Rwanda's opposition Democratic Green Party has filed a lawsuit demanding that the Supreme Court blocks any move by parliament to change the constitution to allow President Paul Kagame to run for a third term.
Kagame has said that he opposes eliminating the two-term limit but would be open to staying on if his supporters convince him. His second seven year term ends in 2017. Several of his supporters have called for the constitutional amendment.
Rwanda isn’t the only country in its region facing debates on term limits and presidential tenures. In neighboring Burundi protests have ensued for more than a month with opponents accusing President Pierre Nkurunziza of violating the constitution by seeking a third term.
A statement released by the opposition party on Wednesday said, "The Democratic Green Party of Rwanda demands the Supreme Court to order the Rwandan parliament not to change Article 101 of the constitution,"
Article 101 of Rwanda's constitution says the president's seven year term can be renewed once and "under no circumstances" should a person hold the office of president for more than two terms.
Kagame was elected with an overwhelming popularity after elections in 2003 and 2010. He has been seen as the country's most powerful figure since leading rebels into the capital, Kigali in 1994 to end a genocide that killed 800,000 of the minority Tutsis and moderates from the Hutu majority.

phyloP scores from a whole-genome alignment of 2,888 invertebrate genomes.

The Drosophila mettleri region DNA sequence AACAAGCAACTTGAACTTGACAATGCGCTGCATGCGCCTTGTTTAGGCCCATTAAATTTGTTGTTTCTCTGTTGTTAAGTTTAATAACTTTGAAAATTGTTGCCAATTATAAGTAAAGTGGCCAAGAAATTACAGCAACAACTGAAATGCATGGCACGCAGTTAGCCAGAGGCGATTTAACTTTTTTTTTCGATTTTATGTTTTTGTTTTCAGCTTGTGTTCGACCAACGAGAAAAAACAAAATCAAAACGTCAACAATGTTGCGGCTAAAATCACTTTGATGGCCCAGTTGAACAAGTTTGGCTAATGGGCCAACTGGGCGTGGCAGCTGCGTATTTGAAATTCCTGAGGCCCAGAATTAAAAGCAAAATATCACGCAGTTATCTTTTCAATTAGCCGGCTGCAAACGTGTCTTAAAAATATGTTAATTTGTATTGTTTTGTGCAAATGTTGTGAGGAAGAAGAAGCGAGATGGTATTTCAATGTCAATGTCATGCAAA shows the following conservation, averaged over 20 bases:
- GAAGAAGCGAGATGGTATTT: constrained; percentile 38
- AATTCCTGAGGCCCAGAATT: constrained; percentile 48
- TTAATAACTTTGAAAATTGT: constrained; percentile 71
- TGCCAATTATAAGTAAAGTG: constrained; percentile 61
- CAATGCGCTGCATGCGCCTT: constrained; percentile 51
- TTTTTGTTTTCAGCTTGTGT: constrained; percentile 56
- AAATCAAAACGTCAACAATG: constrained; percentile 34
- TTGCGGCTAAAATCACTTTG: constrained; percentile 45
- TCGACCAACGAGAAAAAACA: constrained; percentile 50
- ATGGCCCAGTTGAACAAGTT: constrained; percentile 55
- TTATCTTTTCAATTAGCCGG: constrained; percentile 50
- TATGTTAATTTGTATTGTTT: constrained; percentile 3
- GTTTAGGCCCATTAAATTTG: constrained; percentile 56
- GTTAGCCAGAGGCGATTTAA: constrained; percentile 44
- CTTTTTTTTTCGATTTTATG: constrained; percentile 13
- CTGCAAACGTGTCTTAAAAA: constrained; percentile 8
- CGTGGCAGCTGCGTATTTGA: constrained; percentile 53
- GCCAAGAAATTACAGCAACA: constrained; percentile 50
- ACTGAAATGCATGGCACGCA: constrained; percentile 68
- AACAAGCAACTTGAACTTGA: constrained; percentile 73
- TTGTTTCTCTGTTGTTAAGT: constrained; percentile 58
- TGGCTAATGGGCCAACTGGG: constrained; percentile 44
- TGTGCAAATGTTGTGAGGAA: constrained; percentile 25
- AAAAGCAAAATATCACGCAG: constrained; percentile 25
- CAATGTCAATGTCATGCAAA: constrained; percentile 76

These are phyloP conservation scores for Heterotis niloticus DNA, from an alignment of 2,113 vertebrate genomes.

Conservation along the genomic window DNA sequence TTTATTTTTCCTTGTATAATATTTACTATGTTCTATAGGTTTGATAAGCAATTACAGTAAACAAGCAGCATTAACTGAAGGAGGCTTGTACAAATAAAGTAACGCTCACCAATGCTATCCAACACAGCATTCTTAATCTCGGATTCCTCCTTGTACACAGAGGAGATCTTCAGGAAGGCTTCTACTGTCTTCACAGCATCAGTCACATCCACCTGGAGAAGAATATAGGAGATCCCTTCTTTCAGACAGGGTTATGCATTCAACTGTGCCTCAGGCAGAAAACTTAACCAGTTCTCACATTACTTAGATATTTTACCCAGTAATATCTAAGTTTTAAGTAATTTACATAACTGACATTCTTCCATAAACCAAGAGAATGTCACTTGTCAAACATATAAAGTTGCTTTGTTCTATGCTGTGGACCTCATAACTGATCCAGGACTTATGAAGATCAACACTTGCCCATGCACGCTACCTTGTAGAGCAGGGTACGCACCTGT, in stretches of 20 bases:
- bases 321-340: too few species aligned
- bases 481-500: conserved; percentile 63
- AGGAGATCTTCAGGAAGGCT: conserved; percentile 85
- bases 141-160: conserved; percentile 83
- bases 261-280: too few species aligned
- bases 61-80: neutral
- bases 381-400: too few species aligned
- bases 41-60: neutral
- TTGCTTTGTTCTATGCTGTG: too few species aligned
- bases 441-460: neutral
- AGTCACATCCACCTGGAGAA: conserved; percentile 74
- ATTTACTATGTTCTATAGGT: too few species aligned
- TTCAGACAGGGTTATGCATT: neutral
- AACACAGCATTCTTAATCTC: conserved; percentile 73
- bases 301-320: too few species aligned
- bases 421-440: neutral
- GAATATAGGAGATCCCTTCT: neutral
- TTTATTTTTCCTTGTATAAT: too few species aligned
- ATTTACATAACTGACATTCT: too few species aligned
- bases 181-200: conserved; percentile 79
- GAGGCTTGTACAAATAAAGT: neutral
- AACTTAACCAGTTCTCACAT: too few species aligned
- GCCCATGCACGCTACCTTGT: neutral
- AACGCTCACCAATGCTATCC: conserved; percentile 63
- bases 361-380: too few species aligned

However, Kagame and his government have been criticized by rights groups for stifling media and political freedoms. The President and officials deny suppressing freedoms, saying they guarantee free speech and an open democratic process.
Democratic Green Party head Frank Habineza has said that, alongside seeking to keep a two-term limit, his party wants presidential terms shortened from the seven years.
Speaking in the neighboring Democratic Republic of Congo on Thursday, U.S. Assistant Secretary of State Tom Malinowski said: "Term limits encourage leaders to focus on leaving a good legacy, instead of perpetuating their own power."
"Term limits make it harder to build systems of patronage and corruption by ensuring political turnover, and they give new generations the opportunity to be leaders" he added.